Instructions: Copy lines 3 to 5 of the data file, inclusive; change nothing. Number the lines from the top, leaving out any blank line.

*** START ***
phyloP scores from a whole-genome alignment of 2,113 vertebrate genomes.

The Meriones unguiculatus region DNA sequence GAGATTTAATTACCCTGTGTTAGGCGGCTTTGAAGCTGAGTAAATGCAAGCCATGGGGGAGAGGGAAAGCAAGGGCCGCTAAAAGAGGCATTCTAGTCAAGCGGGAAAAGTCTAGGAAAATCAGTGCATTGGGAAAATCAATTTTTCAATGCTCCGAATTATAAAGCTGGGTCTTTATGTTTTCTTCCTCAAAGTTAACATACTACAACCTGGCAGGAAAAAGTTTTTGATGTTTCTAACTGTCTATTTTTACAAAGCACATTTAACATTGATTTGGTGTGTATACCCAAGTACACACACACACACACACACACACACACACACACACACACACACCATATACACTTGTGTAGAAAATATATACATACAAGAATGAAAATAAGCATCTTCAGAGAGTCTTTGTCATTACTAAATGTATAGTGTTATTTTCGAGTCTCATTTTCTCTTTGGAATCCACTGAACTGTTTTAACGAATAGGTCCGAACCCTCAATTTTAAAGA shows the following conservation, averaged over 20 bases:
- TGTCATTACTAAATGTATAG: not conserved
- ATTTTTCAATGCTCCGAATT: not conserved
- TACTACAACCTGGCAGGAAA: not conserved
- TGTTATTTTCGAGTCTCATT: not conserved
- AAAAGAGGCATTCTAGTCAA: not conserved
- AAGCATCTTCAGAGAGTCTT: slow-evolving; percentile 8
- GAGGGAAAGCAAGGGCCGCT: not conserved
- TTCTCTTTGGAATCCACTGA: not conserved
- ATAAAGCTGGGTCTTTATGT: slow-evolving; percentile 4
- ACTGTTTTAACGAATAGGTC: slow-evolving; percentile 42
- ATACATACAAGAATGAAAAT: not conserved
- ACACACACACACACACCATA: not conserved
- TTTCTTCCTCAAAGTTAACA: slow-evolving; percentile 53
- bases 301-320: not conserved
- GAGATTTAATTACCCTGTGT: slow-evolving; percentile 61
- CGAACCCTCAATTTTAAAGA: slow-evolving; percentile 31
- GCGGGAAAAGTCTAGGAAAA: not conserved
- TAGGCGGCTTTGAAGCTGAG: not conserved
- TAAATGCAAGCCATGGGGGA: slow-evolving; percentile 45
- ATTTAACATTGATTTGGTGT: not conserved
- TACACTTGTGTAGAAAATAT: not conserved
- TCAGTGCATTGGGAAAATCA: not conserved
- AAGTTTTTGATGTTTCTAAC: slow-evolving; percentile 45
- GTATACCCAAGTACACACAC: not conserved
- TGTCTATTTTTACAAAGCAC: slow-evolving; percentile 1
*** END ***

- TGTCATTACTAAATGTATAG: not conserved
- ATTTTTCAATGCTCCGAATT: not conserved
- TACTACAACCTGGCAGGAAA: not conserved